Addiction is often an individual’s primary way of coping. However, it can be a vicious cycle. The addict might lie, manipulate, and hurt to justify their addiction.
The consequences of these actions cause more pain and dysfunction within the family. They will then use the consequences of their behavior as an excuse to feed their addiction.
This cycle repeats until a new way of coping develops. Addiction is not a behavior that can just be stopped. It must be unlearned. In its place, a new behavior should be created.
Often, an addict will blame others for their circumstances. They might also express an inability to manage their moods. Codependent family roles in addiction allow the addict to continue their behavior.
The enabler is sometimes seen as the peacekeeper of the family. Their actions shield the addict from any consequences and even cover their responsibilities. They continuously try to keep everyone happy.
The enabler might even provide drugs or alcohol to the addict. They do this to keep the addict happy and maintain peace in the family.
Enabling an addict allows them to continue any addictions. Enablers make excuses for the addict and may even go as far as to hide their addiction from the family. An enabler might even have their own addiction problems.
The hero typically has a type-A personality. They try to overpower the problems with their achievements. They are usually very self-sufficient and viewed as the “golden child,” meaning a child who is favored and held in high esteem.
The hero attempts to keep the spotlight on themselves. Doing this gives the addict a chance to hide in their shadow.
The hero tries to do everything right in an attempt to restore normalcy to the family. This can cause exaggerated negative reactions to the addict’s problem. They often experience high levels of stress and anxiety for everyone involved.
The scapegoat takes the blame for the family’s problems. They do anything they can to shield the addict from blame or responsibility. This can include lying or manipulating a situation to make themselves appear as the guilty party.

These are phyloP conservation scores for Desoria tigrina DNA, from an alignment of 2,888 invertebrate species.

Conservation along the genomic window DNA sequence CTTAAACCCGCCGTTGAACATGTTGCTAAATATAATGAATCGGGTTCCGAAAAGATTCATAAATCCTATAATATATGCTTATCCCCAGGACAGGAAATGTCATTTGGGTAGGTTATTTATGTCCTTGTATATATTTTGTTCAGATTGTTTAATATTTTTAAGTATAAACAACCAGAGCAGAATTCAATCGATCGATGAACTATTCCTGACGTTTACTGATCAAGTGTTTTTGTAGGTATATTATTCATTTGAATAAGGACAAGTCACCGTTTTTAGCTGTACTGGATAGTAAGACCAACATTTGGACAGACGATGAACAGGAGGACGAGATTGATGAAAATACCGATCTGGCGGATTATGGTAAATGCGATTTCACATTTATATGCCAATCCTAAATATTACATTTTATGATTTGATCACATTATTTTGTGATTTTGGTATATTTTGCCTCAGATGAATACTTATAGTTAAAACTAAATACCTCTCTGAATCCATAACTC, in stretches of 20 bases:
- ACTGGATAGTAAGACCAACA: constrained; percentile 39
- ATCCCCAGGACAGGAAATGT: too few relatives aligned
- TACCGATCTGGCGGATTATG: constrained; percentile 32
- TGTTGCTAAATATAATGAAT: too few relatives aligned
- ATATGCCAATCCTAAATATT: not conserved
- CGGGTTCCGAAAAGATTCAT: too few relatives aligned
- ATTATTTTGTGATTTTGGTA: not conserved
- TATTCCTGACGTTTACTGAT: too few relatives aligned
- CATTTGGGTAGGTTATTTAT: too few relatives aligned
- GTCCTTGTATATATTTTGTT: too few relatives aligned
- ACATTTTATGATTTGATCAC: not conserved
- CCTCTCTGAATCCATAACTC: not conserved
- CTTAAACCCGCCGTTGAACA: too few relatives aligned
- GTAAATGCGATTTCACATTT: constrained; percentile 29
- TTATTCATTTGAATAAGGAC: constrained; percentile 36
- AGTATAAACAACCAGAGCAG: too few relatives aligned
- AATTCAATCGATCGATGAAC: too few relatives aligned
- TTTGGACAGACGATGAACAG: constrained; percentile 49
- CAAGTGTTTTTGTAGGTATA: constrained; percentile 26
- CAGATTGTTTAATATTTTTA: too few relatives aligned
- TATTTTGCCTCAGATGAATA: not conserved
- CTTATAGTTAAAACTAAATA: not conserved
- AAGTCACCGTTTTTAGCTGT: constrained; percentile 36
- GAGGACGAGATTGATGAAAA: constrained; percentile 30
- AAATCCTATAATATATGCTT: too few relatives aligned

This causes the addict to escape the consequences of their actions. The scapegoat might be a second child or middle child but can be anyone in the household. They might be acting out of defiance and exhibit low self-esteem.
The mascot copes by bringing humor and joy about the situation to the family. They shield themselves from the severity of the situation by making jokes.
For the addict, this creates an atmosphere that assumes the problem is not so bad. Deflecting from the problem can often lead to an inability to deal with conflict.
The Lost Child
The lost child is most often the youngest child in the family. They might withdraw and even show severe antisocial characteristics. The lost child will typically be shy. They might try to make themselves invisible, especially in uncomfortable or confrontational situations.
The relationship between the lost child and addict will likely suffer and not be as deep as it could be. As an adult, the lost child usually struggles to develop intimate relationships.
The martyr exaggerates the problem. They make the discomfort and distress of the situation worse than it is to gain sympathy from others. They will change the focus of attention on their own suffering instead of the illness of addiction.
The family focuses energy on healing the martyr. That energy could be used to help the addict recover.
Identifying Your Role in a Household with Addiction
Now you understand the roles of family in addiction. You are ready to identify which role you are fulfilling.
Identifying with a family role does not mean you are a bad person or should feel guilty! We all develop methods of coping in times of difficulty and stress.
It is no secret that addiction plays a role in American families. According to statistics, codependency is a major factor in harmful family roles. Studies even show that 90 percent of the American population displays codependent behavior.
Identifying your role can lead to an understanding of your strong points because it helps you turn around what you are doing wrong. Here are some ways to identify your role in addiction.
- Seeking professional help can provide treatment for the entire family. In fact, family roles in addiction can change over time with the right help!
- Journaling about situations can help you identify behavior patterns. When you do this, you should keep track of your reactions and emotions for the best results.
- Having a support network will give you even more insight into your behavioral patterns.
- Talking with the addict can also lead to a greater understanding of what you are doing and in what ways so that you can assess the problem.
- Praying is always important. Allow the Holy Spirit to guide you! Spend time in prayer and seek God’s wisdom.
Breaking the Cycle of Addiction
You are ready to learn a new family role in addiction recovery!
Breaking the cycle of addiction is liberating and powerful.